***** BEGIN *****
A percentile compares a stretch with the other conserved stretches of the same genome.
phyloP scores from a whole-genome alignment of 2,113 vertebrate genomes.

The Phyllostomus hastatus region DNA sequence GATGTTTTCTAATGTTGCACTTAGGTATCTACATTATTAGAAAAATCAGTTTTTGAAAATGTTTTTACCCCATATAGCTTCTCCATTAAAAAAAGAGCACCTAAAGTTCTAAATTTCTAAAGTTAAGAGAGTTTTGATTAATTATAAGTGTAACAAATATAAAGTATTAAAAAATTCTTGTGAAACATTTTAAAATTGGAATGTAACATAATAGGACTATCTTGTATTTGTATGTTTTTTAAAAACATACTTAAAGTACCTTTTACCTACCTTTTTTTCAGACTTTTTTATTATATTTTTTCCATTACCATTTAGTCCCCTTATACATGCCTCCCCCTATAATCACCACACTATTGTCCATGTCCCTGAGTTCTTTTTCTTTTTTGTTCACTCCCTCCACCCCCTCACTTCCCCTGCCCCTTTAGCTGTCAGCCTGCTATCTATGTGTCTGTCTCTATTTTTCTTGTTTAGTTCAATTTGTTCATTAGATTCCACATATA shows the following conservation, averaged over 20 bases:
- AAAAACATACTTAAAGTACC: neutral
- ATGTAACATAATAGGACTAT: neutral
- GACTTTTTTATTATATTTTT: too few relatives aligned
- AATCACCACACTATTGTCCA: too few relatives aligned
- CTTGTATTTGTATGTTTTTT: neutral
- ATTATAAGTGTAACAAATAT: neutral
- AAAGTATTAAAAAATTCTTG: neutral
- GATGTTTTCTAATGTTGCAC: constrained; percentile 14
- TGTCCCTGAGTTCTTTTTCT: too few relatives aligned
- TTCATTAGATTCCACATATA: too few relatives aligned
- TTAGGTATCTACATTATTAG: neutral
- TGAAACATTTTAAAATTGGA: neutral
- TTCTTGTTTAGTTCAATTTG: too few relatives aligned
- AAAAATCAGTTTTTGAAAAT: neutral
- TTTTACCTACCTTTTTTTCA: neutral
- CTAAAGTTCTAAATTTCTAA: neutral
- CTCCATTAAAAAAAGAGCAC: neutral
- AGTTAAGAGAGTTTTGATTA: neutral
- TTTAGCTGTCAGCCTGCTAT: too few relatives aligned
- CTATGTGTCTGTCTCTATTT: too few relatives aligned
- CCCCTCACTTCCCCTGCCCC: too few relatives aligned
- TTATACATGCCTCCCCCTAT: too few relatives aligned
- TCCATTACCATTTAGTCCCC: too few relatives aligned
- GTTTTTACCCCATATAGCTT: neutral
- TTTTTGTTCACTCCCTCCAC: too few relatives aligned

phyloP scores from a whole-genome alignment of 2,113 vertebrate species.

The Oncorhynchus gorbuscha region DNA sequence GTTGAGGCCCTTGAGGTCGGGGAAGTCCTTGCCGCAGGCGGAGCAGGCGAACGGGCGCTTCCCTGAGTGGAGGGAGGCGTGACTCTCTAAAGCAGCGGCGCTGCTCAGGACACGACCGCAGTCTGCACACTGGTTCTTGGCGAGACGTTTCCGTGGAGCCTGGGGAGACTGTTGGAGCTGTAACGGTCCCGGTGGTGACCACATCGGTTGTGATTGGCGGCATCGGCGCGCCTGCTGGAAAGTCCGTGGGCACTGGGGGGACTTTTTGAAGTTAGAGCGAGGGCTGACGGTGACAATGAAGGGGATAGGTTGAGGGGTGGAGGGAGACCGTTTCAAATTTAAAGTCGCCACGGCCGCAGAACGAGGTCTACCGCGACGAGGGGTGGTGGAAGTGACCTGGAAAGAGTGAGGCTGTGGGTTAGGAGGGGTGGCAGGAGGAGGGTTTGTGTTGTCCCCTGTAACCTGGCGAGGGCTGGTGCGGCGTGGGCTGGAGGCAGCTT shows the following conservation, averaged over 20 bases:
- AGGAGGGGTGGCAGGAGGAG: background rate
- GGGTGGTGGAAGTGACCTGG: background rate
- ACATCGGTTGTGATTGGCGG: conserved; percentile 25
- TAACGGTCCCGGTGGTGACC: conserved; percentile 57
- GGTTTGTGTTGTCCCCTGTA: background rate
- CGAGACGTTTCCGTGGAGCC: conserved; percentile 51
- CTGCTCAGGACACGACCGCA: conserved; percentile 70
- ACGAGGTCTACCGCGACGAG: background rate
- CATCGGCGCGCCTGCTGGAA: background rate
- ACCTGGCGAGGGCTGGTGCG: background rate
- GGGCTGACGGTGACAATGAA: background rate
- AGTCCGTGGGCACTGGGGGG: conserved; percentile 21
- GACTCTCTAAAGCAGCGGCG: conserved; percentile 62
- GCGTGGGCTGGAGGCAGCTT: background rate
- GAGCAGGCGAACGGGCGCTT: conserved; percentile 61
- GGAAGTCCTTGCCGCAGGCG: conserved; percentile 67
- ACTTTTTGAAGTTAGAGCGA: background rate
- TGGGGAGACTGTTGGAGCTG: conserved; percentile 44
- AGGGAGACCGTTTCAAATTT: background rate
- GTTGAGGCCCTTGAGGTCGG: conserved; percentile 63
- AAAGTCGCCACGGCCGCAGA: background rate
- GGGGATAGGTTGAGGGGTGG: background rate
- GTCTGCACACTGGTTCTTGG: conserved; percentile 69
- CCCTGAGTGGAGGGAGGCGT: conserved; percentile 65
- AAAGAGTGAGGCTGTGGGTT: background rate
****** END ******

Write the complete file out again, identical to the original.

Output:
A percentile compares a stretch with the other conserved stretches of the same genome.
phyloP scores from a whole-genome alignment of 2,113 vertebrate genomes.

The Phyllostomus hastatus region DNA sequence GATGTTTTCTAATGTTGCACTTAGGTATCTACATTATTAGAAAAATCAGTTTTTGAAAATGTTTTTACCCCATATAGCTTCTCCATTAAAAAAAGAGCACCTAAAGTTCTAAATTTCTAAAGTTAAGAGAGTTTTGATTAATTATAAGTGTAACAAATATAAAGTATTAAAAAATTCTTGTGAAACATTTTAAAATTGGAATGTAACATAATAGGACTATCTTGTATTTGTATGTTTTTTAAAAACATACTTAAAGTACCTTTTACCTACCTTTTTTTCAGACTTTTTTATTATATTTTTTCCATTACCATTTAGTCCCCTTATACATGCCTCCCCCTATAATCACCACACTATTGTCCATGTCCCTGAGTTCTTTTTCTTTTTTGTTCACTCCCTCCACCCCCTCACTTCCCCTGCCCCTTTAGCTGTCAGCCTGCTATCTATGTGTCTGTCTCTATTTTTCTTGTTTAGTTCAATTTGTTCATTAGATTCCACATATA shows the following conservation, averaged over 20 bases:
- AAAAACATACTTAAAGTACC: neutral
- ATGTAACATAATAGGACTAT: neutral
- GACTTTTTTATTATATTTTT: too few relatives aligned
- AATCACCACACTATTGTCCA: too few relatives aligned
- CTTGTATTTGTATGTTTTTT: neutral
- ATTATAAGTGTAACAAATAT: neutral
- AAAGTATTAAAAAATTCTTG: neutral
- GATGTTTTCTAATGTTGCAC: constrained; percentile 14
- TGTCCCTGAGTTCTTTTTCT: too few relatives aligned
- TTCATTAGATTCCACATATA: too few relatives aligned
- TTAGGTATCTACATTATTAG: neutral
- TGAAACATTTTAAAATTGGA: neutral
- TTCTTGTTTAGTTCAATTTG: too few relatives aligned
- AAAAATCAGTTTTTGAAAAT: neutral
- TTTTACCTACCTTTTTTTCA: neutral
- CTAAAGTTCTAAATTTCTAA: neutral
- CTCCATTAAAAAAAGAGCAC: neutral
- AGTTAAGAGAGTTTTGATTA: neutral
- TTTAGCTGTCAGCCTGCTAT: too few relatives aligned
- CTATGTGTCTGTCTCTATTT: too few relatives aligned
- CCCCTCACTTCCCCTGCCCC: too few relatives aligned
- TTATACATGCCTCCCCCTAT: too few relatives aligned
- TCCATTACCATTTAGTCCCC: too few relatives aligned
- GTTTTTACCCCATATAGCTT: neutral
- TTTTTGTTCACTCCCTCCAC: too few relatives aligned

phyloP scores from a whole-genome alignment of 2,113 vertebrate species.

The Oncorhynchus gorbuscha region DNA sequence GTTGAGGCCCTTGAGGTCGGGGAAGTCCTTGCCGCAGGCGGAGCAGGCGAACGGGCGCTTCCCTGAGTGGAGGGAGGCGTGACTCTCTAAAGCAGCGGCGCTGCTCAGGACACGACCGCAGTCTGCACACTGGTTCTTGGCGAGACGTTTCCGTGGAGCCTGGGGAGACTGTTGGAGCTGTAACGGTCCCGGTGGTGACCACATCGGTTGTGATTGGCGGCATCGGCGCGCCTGCTGGAAAGTCCGTGGGCACTGGGGGGACTTTTTGAAGTTAGAGCGAGGGCTGACGGTGACAATGAAGGGGATAGGTTGAGGGGTGGAGGGAGACCGTTTCAAATTTAAAGTCGCCACGGCCGCAGAACGAGGTCTACCGCGACGAGGGGTGGTGGAAGTGACCTGGAAAGAGTGAGGCTGTGGGTTAGGAGGGGTGGCAGGAGGAGGGTTTGTGTTGTCCCCTGTAACCTGGCGAGGGCTGGTGCGGCGTGGGCTGGAGGCAGCTT shows the following conservation, averaged over 20 bases:
- AGGAGGGGTGGCAGGAGGAG: background rate
- GGGTGGTGGAAGTGACCTGG: background rate
- ACATCGGTTGTGATTGGCGG: conserved; percentile 25
- TAACGGTCCCGGTGGTGACC: conserved; percentile 57
- GGTTTGTGTTGTCCCCTGTA: background rate
- CGAGACGTTTCCGTGGAGCC: conserved; percentile 51
- CTGCTCAGGACACGACCGCA: conserved; percentile 70
- ACGAGGTCTACCGCGACGAG: background rate
- CATCGGCGCGCCTGCTGGAA: background rate
- ACCTGGCGAGGGCTGGTGCG: background rate
- GGGCTGACGGTGACAATGAA: background rate
- AGTCCGTGGGCACTGGGGGG: conserved; percentile 21
- GACTCTCTAAAGCAGCGGCG: conserved; percentile 62
- GCGTGGGCTGGAGGCAGCTT: background rate
- GAGCAGGCGAACGGGCGCTT: conserved; percentile 61
- GGAAGTCCTTGCCGCAGGCG: conserved; percentile 67
- ACTTTTTGAAGTTAGAGCGA: background rate
- TGGGGAGACTGTTGGAGCTG: conserved; percentile 44
- AGGGAGACCGTTTCAAATTT: background rate
- GTTGAGGCCCTTGAGGTCGG: conserved; percentile 63
- AAAGTCGCCACGGCCGCAGA: background rate
- GGGGATAGGTTGAGGGGTGG: background rate
- GTCTGCACACTGGTTCTTGG: conserved; percentile 69
- CCCTGAGTGGAGGGAGGCGT: conserved; percentile 65
- AAAGAGTGAGGCTGTGGGTT: background rate